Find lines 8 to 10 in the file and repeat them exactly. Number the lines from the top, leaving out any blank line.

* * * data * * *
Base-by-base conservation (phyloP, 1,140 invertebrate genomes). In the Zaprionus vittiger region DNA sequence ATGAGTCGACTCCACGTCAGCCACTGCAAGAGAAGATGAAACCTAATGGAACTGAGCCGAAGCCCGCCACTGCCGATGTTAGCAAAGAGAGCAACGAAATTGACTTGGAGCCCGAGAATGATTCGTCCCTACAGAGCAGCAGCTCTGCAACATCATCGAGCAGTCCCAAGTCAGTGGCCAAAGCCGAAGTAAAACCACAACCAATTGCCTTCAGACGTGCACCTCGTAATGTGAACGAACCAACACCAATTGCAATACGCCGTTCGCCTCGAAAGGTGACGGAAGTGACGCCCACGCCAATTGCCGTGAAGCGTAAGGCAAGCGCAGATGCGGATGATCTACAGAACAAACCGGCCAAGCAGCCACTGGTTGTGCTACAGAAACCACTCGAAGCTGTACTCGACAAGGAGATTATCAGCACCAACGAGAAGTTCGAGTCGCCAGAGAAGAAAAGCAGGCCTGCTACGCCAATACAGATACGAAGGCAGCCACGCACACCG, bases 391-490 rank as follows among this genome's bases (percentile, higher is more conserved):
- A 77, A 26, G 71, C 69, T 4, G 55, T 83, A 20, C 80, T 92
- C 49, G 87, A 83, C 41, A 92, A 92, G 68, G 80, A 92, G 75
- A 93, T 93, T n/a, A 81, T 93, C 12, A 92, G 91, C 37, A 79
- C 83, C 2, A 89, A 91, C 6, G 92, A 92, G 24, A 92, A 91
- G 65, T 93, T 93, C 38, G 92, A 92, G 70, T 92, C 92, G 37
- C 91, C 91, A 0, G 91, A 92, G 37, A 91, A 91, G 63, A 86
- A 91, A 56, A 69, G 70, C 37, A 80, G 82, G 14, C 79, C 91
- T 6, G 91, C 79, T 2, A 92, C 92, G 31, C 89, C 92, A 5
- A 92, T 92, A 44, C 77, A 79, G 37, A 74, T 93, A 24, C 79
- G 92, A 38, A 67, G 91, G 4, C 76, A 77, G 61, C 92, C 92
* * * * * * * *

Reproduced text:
- A 91, A 56, A 69, G 70, C 37, A 80, G 82, G 14, C 79, C 91
- T 6, G 91, C 79, T 2, A 92, C 92, G 31, C 89, C 92, A 5
- A 92, T 92, A 44, C 77, A 79, G 37, A 74, T 93, A 24, C 79